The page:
The Ikea Effect and Interaction Design

I read an interesting article outlining the Ikea Effect on people, and I got to thinking about video games naturally.

The article talks about the investment of time, and how that proportionally increases the amount of care and commitment that you have for a particular product. The amount of time you spend in an Ikea show room picking the shades of colour for your new furniture, then going and picking it up, carrying it home and later assembling it requires quite the commitment. I remember when we bought a coffee table here and the Ikea was so far away from home, and we had to take a tram, and two busses to get home, and despite our tiredness from a full day we proceeded to assemble that piece of furniture because of our investment. Furthermore, we tend to keep that piece of furniture for a longer period of time because of our initial investment.

Nike started doing the customization thing with shoes, I remember friends of mine with perfectly good shoes and several pairs of such good shoes going out and customizing and buying new Nike ID pairs. The only reason they cited was the fact that they got to make it how they wanted it to be.

Now lets apply this idea of investment to interaction design. Let’s take a simple example of investment in games, Halo Reach has investment in the form of commendation progress, armour progress, and completion progress, along with the various rewards that you receive. This allows the player avenues to invest their time and effort and they can share their information online, and their investment yields different types of rewards.

What if we allowed the player to do the same with their interaction experience. What if they got to shape their experience right from the moment they put the disc into the console. I haven’t thought about the technical limitations of doing this, but lets imagine this was possible, what would result?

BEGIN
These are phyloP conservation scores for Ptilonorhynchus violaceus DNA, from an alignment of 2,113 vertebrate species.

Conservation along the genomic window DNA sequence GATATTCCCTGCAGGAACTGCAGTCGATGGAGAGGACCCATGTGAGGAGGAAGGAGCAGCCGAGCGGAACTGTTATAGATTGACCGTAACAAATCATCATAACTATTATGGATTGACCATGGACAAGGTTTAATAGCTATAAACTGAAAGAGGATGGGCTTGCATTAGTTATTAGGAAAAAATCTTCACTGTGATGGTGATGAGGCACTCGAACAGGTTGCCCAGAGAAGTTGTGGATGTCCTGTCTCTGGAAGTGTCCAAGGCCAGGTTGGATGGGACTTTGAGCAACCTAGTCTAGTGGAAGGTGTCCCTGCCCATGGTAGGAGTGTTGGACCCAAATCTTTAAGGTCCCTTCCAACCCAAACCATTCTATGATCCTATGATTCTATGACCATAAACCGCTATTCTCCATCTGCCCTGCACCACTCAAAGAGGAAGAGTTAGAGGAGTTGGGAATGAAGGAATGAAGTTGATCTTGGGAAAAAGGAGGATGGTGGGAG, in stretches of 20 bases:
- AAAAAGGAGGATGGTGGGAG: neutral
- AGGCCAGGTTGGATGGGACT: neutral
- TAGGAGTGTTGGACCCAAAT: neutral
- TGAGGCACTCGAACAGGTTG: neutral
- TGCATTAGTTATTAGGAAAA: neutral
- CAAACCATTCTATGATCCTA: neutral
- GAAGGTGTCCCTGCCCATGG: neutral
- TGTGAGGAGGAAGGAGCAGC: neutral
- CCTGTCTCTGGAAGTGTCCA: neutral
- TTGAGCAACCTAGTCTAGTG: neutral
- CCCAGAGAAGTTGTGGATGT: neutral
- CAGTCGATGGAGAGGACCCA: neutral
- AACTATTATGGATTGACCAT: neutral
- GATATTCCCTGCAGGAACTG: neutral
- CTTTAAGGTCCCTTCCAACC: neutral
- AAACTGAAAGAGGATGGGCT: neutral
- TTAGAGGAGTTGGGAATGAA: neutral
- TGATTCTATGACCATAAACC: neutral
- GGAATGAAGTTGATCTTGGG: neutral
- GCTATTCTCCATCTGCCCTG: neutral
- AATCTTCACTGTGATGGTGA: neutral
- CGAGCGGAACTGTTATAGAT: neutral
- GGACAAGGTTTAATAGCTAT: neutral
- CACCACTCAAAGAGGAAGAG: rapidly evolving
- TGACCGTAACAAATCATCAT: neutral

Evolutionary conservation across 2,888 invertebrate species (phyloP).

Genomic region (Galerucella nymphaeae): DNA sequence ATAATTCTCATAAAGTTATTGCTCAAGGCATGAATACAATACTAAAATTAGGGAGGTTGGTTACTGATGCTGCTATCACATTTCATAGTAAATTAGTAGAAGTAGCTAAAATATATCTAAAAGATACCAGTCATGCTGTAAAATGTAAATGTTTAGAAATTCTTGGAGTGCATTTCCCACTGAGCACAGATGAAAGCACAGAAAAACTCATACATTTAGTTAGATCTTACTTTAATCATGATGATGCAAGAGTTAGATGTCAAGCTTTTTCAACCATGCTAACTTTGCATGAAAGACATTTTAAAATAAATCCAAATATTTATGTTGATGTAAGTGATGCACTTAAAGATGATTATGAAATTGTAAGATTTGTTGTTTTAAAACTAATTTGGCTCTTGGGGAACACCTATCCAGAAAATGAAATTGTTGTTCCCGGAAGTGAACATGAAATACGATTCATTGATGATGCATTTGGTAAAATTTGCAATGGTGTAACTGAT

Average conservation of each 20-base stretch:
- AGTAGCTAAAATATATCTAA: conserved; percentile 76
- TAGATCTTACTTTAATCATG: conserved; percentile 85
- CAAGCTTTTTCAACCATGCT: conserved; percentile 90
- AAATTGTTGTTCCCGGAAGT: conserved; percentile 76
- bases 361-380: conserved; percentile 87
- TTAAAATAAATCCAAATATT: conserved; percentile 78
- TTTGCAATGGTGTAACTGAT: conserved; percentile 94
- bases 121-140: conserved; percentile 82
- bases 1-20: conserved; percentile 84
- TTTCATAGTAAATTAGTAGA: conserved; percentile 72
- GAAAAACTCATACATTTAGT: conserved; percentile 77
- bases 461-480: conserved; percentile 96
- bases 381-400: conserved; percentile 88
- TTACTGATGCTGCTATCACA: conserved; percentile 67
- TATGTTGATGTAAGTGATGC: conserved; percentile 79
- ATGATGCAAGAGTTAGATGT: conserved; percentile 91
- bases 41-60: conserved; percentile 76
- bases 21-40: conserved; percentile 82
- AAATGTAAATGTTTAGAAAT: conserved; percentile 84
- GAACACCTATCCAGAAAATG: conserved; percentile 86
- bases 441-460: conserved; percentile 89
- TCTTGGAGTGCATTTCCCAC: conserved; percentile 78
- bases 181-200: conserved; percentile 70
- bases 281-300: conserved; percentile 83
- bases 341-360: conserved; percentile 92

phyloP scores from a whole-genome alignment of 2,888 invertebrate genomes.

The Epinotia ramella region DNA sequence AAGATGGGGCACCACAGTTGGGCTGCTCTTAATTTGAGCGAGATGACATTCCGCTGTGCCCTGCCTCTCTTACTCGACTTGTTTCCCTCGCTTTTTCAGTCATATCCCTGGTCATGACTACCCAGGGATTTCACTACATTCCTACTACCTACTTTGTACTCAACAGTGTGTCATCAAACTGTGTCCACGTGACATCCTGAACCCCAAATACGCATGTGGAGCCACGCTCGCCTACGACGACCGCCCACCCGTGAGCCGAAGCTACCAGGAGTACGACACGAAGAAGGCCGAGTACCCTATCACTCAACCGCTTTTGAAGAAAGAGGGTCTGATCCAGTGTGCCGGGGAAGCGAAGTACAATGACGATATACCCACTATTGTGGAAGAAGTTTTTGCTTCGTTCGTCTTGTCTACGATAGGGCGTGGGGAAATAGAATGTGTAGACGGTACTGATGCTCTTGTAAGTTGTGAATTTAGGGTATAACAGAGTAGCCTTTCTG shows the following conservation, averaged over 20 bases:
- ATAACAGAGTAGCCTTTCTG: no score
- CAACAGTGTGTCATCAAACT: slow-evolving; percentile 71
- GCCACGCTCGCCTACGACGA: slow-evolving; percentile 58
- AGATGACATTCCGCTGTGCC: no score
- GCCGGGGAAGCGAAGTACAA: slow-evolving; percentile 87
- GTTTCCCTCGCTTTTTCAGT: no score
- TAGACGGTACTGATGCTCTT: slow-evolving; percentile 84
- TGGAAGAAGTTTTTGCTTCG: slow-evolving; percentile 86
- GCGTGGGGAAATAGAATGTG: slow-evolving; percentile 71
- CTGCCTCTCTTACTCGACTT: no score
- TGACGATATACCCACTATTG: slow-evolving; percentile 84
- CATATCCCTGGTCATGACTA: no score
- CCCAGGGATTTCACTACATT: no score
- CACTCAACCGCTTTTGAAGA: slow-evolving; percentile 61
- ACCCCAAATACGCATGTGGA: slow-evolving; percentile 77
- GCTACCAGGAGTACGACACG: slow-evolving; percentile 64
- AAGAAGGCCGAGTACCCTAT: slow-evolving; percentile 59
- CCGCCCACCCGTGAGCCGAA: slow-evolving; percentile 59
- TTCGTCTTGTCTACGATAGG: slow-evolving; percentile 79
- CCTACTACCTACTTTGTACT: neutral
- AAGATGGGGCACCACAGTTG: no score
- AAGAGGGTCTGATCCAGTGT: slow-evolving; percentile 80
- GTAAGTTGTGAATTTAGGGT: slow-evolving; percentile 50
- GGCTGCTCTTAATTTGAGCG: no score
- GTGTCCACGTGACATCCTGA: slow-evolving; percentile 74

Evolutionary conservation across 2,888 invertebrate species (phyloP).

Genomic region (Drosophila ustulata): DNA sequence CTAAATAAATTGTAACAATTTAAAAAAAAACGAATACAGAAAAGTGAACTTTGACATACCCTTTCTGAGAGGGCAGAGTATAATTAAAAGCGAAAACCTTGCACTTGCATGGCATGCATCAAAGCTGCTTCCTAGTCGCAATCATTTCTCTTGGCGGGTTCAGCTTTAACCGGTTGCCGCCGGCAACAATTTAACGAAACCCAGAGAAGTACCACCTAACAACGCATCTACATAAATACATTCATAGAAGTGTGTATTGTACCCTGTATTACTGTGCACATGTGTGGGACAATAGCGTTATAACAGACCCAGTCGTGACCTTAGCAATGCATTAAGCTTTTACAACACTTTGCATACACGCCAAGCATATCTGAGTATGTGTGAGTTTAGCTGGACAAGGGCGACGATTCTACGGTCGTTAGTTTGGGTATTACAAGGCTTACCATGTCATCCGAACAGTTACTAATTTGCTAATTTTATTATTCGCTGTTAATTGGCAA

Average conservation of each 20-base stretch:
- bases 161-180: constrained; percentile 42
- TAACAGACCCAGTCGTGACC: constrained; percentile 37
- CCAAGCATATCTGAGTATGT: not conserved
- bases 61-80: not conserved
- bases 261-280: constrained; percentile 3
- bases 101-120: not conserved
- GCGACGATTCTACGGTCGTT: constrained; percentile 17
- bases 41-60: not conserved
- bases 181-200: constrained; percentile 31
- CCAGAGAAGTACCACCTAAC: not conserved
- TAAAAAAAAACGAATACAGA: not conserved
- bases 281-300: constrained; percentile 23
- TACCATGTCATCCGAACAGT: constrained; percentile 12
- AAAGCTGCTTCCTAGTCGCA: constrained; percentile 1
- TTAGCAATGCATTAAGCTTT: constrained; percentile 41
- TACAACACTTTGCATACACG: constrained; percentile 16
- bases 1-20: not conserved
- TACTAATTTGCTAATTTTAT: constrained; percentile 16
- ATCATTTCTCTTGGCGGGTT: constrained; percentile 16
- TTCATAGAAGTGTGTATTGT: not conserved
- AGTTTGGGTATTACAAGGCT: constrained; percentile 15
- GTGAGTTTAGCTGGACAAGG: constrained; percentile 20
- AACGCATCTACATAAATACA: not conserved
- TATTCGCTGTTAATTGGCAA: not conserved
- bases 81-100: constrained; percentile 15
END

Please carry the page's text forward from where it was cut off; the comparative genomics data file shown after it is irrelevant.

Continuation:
I believe that the player will have a product that is truly and fully theirs their ability to move pieces around and design an interface that suits them. It reminds me a little of geckoboard, where a user can set up within limitations the way that they want to view their business statistics. From emails to tweets to server data and the list goes on. Perhaps enabling the user to connect their social life into the game. I don’t mean just facebook or twitter, I mean their entire digital social experience, their instant messaging, emails etc. Allowing the users to share their experience with the game in a way that they see fit, and tailoring their game interface and interactions to something that works for them. Furthermore connecting their social experiences and making that a part of the game would result in players continuing to use the game long after its life cycle. Think of the possibilities.

In the mean time, we can just hope and dream.

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